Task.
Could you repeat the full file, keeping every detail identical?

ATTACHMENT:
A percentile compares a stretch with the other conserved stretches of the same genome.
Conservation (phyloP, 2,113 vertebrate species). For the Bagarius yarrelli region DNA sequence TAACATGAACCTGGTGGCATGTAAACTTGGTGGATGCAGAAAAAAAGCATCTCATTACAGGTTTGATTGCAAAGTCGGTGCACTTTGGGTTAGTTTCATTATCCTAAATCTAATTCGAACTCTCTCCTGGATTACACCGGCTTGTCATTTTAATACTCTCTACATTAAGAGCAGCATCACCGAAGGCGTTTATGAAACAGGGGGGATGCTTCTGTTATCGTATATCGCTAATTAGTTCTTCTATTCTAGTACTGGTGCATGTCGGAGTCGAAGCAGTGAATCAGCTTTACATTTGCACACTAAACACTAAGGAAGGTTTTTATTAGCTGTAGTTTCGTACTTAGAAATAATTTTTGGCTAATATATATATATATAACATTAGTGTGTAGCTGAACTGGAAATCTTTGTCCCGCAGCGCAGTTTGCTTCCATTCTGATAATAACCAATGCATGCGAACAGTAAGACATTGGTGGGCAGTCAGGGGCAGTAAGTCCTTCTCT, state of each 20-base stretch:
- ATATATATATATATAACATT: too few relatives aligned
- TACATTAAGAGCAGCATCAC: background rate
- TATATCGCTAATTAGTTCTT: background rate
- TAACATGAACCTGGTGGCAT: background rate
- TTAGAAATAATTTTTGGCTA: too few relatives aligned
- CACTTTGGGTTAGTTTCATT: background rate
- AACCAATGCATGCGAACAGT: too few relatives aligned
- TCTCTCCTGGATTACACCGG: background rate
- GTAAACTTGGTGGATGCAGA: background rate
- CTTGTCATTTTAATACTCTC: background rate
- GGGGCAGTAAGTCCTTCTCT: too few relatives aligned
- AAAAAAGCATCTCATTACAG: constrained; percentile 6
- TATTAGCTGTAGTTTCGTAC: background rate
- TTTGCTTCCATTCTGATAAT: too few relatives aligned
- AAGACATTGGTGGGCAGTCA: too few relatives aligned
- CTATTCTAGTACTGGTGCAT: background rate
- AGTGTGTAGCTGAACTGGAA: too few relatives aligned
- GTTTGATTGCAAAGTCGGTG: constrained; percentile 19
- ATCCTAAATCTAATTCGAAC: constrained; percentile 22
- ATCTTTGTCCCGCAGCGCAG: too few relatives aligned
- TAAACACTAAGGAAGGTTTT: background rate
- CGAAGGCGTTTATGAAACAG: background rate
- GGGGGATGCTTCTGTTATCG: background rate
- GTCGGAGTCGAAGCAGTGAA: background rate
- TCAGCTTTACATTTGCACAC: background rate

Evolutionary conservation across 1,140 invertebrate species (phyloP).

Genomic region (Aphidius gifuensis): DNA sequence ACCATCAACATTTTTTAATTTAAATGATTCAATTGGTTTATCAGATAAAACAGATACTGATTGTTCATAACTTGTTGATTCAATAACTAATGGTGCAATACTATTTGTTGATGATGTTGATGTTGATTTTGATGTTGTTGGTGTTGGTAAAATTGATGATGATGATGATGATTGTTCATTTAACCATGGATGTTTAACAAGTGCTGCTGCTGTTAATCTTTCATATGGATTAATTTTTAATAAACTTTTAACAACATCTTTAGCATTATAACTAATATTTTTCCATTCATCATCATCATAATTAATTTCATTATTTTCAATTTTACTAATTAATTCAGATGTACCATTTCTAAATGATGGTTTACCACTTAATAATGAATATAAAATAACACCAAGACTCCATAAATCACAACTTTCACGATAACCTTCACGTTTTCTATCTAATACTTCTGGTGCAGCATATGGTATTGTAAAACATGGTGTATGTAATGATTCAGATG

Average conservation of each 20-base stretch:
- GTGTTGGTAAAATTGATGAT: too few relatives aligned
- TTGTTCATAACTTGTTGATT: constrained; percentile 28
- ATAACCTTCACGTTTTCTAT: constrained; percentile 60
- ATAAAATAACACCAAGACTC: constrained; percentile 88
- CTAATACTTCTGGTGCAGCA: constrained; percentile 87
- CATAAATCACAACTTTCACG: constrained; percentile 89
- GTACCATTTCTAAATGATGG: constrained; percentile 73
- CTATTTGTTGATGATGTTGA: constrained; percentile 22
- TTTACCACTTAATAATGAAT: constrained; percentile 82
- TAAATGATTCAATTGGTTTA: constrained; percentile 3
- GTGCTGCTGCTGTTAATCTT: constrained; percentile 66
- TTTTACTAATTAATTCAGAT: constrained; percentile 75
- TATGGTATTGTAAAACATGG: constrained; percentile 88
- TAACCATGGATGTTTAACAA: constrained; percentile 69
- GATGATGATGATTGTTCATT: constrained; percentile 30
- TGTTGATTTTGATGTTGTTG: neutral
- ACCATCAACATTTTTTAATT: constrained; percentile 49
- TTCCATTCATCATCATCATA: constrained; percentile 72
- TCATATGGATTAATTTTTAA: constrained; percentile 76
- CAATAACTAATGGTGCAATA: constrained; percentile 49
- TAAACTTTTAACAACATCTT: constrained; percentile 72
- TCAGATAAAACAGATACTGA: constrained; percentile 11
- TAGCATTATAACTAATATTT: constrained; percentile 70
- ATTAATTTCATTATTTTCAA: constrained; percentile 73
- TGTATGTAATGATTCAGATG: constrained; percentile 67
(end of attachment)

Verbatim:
A percentile compares a stretch with the other conserved stretches of the same genome.
Conservation (phyloP, 2,113 vertebrate species). For the Bagarius yarrelli region DNA sequence TAACATGAACCTGGTGGCATGTAAACTTGGTGGATGCAGAAAAAAAGCATCTCATTACAGGTTTGATTGCAAAGTCGGTGCACTTTGGGTTAGTTTCATTATCCTAAATCTAATTCGAACTCTCTCCTGGATTACACCGGCTTGTCATTTTAATACTCTCTACATTAAGAGCAGCATCACCGAAGGCGTTTATGAAACAGGGGGGATGCTTCTGTTATCGTATATCGCTAATTAGTTCTTCTATTCTAGTACTGGTGCATGTCGGAGTCGAAGCAGTGAATCAGCTTTACATTTGCACACTAAACACTAAGGAAGGTTTTTATTAGCTGTAGTTTCGTACTTAGAAATAATTTTTGGCTAATATATATATATATAACATTAGTGTGTAGCTGAACTGGAAATCTTTGTCCCGCAGCGCAGTTTGCTTCCATTCTGATAATAACCAATGCATGCGAACAGTAAGACATTGGTGGGCAGTCAGGGGCAGTAAGTCCTTCTCT, state of each 20-base stretch:
- ATATATATATATATAACATT: too few relatives aligned
- TACATTAAGAGCAGCATCAC: background rate
- TATATCGCTAATTAGTTCTT: background rate
- TAACATGAACCTGGTGGCAT: background rate
- TTAGAAATAATTTTTGGCTA: too few relatives aligned
- CACTTTGGGTTAGTTTCATT: background rate
- AACCAATGCATGCGAACAGT: too few relatives aligned
- TCTCTCCTGGATTACACCGG: background rate
- GTAAACTTGGTGGATGCAGA: background rate
- CTTGTCATTTTAATACTCTC: background rate
- GGGGCAGTAAGTCCTTCTCT: too few relatives aligned
- AAAAAAGCATCTCATTACAG: constrained; percentile 6
- TATTAGCTGTAGTTTCGTAC: background rate
- TTTGCTTCCATTCTGATAAT: too few relatives aligned
- AAGACATTGGTGGGCAGTCA: too few relatives aligned
- CTATTCTAGTACTGGTGCAT: background rate
- AGTGTGTAGCTGAACTGGAA: too few relatives aligned
- GTTTGATTGCAAAGTCGGTG: constrained; percentile 19
- ATCCTAAATCTAATTCGAAC: constrained; percentile 22
- ATCTTTGTCCCGCAGCGCAG: too few relatives aligned
- TAAACACTAAGGAAGGTTTT: background rate
- CGAAGGCGTTTATGAAACAG: background rate
- GGGGGATGCTTCTGTTATCG: background rate
- GTCGGAGTCGAAGCAGTGAA: background rate
- TCAGCTTTACATTTGCACAC: background rate

Evolutionary conservation across 1,140 invertebrate species (phyloP).

Genomic region (Aphidius gifuensis): DNA sequence ACCATCAACATTTTTTAATTTAAATGATTCAATTGGTTTATCAGATAAAACAGATACTGATTGTTCATAACTTGTTGATTCAATAACTAATGGTGCAATACTATTTGTTGATGATGTTGATGTTGATTTTGATGTTGTTGGTGTTGGTAAAATTGATGATGATGATGATGATTGTTCATTTAACCATGGATGTTTAACAAGTGCTGCTGCTGTTAATCTTTCATATGGATTAATTTTTAATAAACTTTTAACAACATCTTTAGCATTATAACTAATATTTTTCCATTCATCATCATCATAATTAATTTCATTATTTTCAATTTTACTAATTAATTCAGATGTACCATTTCTAAATGATGGTTTACCACTTAATAATGAATATAAAATAACACCAAGACTCCATAAATCACAACTTTCACGATAACCTTCACGTTTTCTATCTAATACTTCTGGTGCAGCATATGGTATTGTAAAACATGGTGTATGTAATGATTCAGATG

Average conservation of each 20-base stretch:
- GTGTTGGTAAAATTGATGAT: too few relatives aligned
- TTGTTCATAACTTGTTGATT: constrained; percentile 28
- ATAACCTTCACGTTTTCTAT: constrained; percentile 60
- ATAAAATAACACCAAGACTC: constrained; percentile 88
- CTAATACTTCTGGTGCAGCA: constrained; percentile 87
- CATAAATCACAACTTTCACG: constrained; percentile 89
- GTACCATTTCTAAATGATGG: constrained; percentile 73
- CTATTTGTTGATGATGTTGA: constrained; percentile 22
- TTTACCACTTAATAATGAAT: constrained; percentile 82
- TAAATGATTCAATTGGTTTA: constrained; percentile 3
- GTGCTGCTGCTGTTAATCTT: constrained; percentile 66
- TTTTACTAATTAATTCAGAT: constrained; percentile 75
- TATGGTATTGTAAAACATGG: constrained; percentile 88
- TAACCATGGATGTTTAACAA: constrained; percentile 69
- GATGATGATGATTGTTCATT: constrained; percentile 30
- TGTTGATTTTGATGTTGTTG: neutral
- ACCATCAACATTTTTTAATT: constrained; percentile 49
- TTCCATTCATCATCATCATA: constrained; percentile 72
- TCATATGGATTAATTTTTAA: constrained; percentile 76
- CAATAACTAATGGTGCAATA: constrained; percentile 49
- TAAACTTTTAACAACATCTT: constrained; percentile 72
- TCAGATAAAACAGATACTGA: constrained; percentile 11
- TAGCATTATAACTAATATTT: constrained; percentile 70
- ATTAATTTCATTATTTTCAA: constrained; percentile 73
- TGTATGTAATGATTCAGATG: constrained; percentile 67